The ability to listen has been identified in study after study as one of the most important leadership skills – if not THE most important – than any other.
When you listen, you’re seen as a leader that:
- Is trustworthy
- Is patient
- Cares about others
- Is respectful
- Is compassionate
The ability to listen is a core, foundational skill for successful leaders. The ability to listen is key to:
- Developing and maintaining relationships
- Making good decisions
- Solving problems
Listening is one of the EASIEST leadership skills to learn and apply! We were born with the ability to listen. It’s a natural gift. Most people already know how to listen, and when they choose to, can do it very well.
If you want to listen, but for some reason you really don’t know how, no worries. All you have to do is keep your mouth shut. Then, listen like the someone important is talking to you. Or like you're on a first date.
If that doesn’t work for you, then there are plenty of books, videos, courses, and blog posts with excellent, proven tips. No need to repeat them all here. With a few tips and a lot of practice, you’ll be astounded with the results.
Talk about little things that will make a BIG difference – what other skill could give this kind of return on investment? Give it a try. Sit back and watch your relationships improve.
The Bad News:
Listening is one of the lowest rated leadership skills. It’s an average rated skill for individual contributors, then takes a nose-dive for leaders. It’s one of the most common flaws I see on 360 assessments. It’s the number one reason people think their leader is a jerk.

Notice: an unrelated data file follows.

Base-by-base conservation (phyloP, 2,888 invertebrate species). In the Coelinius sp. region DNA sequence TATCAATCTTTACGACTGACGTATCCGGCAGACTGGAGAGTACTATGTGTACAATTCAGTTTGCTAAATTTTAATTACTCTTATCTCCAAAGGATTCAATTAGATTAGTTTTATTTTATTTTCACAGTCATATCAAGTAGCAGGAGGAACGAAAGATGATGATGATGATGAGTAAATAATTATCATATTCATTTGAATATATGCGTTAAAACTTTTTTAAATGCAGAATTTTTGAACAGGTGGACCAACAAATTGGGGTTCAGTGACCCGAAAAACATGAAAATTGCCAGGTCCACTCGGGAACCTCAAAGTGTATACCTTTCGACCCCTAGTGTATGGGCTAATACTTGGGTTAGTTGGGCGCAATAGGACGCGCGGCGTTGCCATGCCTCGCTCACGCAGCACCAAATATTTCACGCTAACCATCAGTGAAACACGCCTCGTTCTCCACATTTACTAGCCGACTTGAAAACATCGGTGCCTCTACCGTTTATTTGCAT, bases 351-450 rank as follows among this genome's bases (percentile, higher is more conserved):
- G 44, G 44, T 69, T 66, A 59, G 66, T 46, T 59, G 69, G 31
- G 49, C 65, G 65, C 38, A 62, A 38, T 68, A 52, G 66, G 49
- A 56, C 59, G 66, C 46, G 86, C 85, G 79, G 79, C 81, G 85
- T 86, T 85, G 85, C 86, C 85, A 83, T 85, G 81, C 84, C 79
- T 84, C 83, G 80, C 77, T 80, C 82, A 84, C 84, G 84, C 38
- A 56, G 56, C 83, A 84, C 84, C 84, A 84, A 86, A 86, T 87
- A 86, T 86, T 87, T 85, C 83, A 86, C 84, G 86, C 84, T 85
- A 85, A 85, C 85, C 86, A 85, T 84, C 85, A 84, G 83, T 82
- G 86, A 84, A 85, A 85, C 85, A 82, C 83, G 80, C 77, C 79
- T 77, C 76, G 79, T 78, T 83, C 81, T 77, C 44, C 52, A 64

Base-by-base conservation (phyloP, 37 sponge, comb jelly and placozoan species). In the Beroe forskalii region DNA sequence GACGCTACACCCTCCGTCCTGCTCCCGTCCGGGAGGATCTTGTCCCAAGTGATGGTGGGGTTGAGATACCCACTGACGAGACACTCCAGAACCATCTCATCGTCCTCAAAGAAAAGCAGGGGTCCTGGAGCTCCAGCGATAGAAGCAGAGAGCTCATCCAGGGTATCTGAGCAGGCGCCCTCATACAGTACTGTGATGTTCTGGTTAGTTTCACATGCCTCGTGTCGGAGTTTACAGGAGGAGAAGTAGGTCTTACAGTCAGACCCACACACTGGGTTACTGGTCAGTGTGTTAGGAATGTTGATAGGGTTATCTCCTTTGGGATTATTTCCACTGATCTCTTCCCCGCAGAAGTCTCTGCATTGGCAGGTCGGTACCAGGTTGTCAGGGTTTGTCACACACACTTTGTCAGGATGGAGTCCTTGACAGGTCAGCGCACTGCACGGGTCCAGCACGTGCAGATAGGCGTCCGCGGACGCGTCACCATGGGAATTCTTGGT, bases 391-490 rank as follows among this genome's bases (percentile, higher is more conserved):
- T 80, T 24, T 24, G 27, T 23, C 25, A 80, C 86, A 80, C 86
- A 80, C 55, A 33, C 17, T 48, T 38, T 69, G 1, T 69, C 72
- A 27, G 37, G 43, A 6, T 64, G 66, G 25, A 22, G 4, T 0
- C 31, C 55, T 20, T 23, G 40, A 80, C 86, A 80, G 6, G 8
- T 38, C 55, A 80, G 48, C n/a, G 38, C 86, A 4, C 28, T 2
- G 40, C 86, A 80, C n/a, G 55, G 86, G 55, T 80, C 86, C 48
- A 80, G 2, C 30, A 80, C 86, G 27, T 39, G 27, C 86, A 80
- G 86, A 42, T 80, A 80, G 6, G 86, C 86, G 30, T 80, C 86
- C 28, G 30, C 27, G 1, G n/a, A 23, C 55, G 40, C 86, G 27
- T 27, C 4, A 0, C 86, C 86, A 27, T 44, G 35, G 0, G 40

The bottom line: poor listening is a significant contributor to executive derailment (failure).
When you fail to listen, you’re perceived as someone who:
- Is insensitive to the needs of others
- Is arrogant, impatient, or uninterested
- Is dictatorial
- Makes others feel stupid or unintelligent
- Is close-minded
Failure to listen can result in:
- Disastrous decisions
- Bruised and unproductive relationships
- and eventually, if not addressed – you’ll go down in flames.
If you’re seen as a bad listener, in most cases, it’s because you’re making a CHOICE not to listen. To be blunt, you’ve gotten so full of yourself (due to your success), that you don’t have the interest or patience in what most people are saying.
If you don’t believe me, try asking for true feedback. Ask the people in your life that matter to you how well you listen - and what it means to them when you don't.
[from Great Leadership by Dan McCarthy]